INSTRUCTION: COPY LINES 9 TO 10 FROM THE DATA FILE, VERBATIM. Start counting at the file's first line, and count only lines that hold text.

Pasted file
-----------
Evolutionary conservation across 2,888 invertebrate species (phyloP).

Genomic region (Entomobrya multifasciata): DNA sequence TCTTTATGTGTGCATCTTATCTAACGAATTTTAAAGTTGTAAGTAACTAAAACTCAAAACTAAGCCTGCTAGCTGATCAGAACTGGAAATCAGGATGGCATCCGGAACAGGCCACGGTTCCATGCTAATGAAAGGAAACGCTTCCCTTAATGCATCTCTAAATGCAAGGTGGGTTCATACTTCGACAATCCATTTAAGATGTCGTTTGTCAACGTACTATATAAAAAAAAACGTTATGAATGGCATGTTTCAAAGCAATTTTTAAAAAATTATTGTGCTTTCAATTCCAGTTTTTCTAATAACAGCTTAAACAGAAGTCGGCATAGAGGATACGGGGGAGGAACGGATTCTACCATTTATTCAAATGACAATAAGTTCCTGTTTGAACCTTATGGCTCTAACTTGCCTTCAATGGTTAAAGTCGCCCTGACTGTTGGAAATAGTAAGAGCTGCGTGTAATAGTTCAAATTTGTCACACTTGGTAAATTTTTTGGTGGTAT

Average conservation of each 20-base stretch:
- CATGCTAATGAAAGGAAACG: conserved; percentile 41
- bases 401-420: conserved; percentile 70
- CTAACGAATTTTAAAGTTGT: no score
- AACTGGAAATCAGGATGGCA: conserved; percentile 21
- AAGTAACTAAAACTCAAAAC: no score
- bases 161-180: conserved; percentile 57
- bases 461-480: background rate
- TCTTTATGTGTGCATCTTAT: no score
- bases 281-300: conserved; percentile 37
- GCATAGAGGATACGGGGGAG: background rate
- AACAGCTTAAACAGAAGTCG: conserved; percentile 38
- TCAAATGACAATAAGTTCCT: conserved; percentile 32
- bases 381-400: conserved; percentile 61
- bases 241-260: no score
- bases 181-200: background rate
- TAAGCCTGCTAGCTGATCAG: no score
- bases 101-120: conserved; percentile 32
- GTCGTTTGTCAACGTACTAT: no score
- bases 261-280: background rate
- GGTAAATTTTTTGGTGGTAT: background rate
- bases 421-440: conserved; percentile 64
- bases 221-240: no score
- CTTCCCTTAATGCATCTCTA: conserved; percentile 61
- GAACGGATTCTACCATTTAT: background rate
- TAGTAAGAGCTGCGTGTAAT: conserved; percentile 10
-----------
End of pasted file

- bases 161-180: conserved; percentile 57
- bases 461-480: background rate